Treasure Coast Archaeological Society
Sebastian, Florida  Indian River County

 Silver Coin Cleaning

The following is a method of cleaning silver coins that is probably the best way possible to preserve the value of your find.  Use at your own risk!! It is only being provided to you on this page for informational purposes.  (That's the disclaimer)  Neither the author of this page or the author of the following procedure makes any guarantees or will be held responsible for any damage done by using this procedure.

 There are many different methods of electrolysis. This is the one that works for me. I even use this method on Spanish reales that I find.  I think it is one of the safest IF USED CORRECTLY!  This method of electrolysis actually expels most of the salt & minerals absorbed by the silver. You'll need the following items:

Make a small hole in each side of the bucket, about a half inch down.  Place the wire through and bend each side so it won't come out.  Then you bend the knife blade, butter dish or whatever you have (it has to be stainless steel!!) so it will be down near the bottom of the bucket.  A bit of it has to stick up enough so you can hook a wire clamp to it.  I drilled a hole in each end of my clothes pin and fashioned a piece of wire into a hook at the top, and on the bottom (with the same piece of wire) bent it so when a coin is clipped in it's grasp it touches the wire.  Attach the alligator clips to the wire ends.  Now you can put some water in the bucket so that when the cloths pins are hung on the wire and the coins are clamped in the jaws the coin just gets covered by the water.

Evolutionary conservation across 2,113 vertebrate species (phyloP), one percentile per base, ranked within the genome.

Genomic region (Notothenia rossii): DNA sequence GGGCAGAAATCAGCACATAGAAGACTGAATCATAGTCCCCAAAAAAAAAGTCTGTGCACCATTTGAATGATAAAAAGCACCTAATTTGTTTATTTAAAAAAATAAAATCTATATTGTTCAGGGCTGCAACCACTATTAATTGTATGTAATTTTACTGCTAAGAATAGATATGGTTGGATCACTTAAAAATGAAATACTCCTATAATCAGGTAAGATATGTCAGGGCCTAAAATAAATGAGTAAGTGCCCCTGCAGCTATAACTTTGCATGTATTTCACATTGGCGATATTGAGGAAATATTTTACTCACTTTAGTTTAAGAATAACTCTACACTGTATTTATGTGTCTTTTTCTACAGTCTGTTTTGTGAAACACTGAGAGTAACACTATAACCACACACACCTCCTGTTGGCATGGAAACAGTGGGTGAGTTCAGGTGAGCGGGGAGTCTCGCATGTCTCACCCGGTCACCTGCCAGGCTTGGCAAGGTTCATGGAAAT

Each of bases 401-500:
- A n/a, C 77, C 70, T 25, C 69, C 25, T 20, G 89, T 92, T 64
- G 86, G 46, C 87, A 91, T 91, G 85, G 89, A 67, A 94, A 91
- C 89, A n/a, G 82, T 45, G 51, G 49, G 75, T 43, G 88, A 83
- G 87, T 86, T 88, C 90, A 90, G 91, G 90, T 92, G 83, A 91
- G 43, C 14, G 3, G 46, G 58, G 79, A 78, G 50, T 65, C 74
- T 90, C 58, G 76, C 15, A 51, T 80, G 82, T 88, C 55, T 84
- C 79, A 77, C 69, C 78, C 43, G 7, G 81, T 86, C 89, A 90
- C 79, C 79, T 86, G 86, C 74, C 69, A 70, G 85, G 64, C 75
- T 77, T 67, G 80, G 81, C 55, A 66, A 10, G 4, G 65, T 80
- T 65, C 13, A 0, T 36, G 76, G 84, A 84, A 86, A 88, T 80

If I remember right, the negative terminal gets attached to the butter dish or what ever you have in the bottom, and the positive goes on the top wire.  You must look for the small bubbles coming off of the coin.  That will signal the right connection.  Don't let the wire touch the water, only the stainless steel.  If the dirt and residue start to cling onto the butter dish then you are ok, if not, switch wires.  I use two teaspoons of soda ash in the water to speed up the process.  The soda ash is the same kind as used for spas to increase the pH.  NOT BAKING SODA!  This is a fairly slow process. Don't try to rush it!  But don't leave it unattended for long!  You will need to turn the coin every few minutes.  You should take the coin out and rub it between your fingers with a paste of baking soda and water.  If you have a coin that you think could be worth a lot of money, HAVE IT CLEANED BY A PROFESSIONAL, don't take any chances!  Good luck!  I hope I explained it clearly enough.  If not, send me e-mail with your questions.

Larry Beatson, Past President
Treasure Coast Archeological Society  

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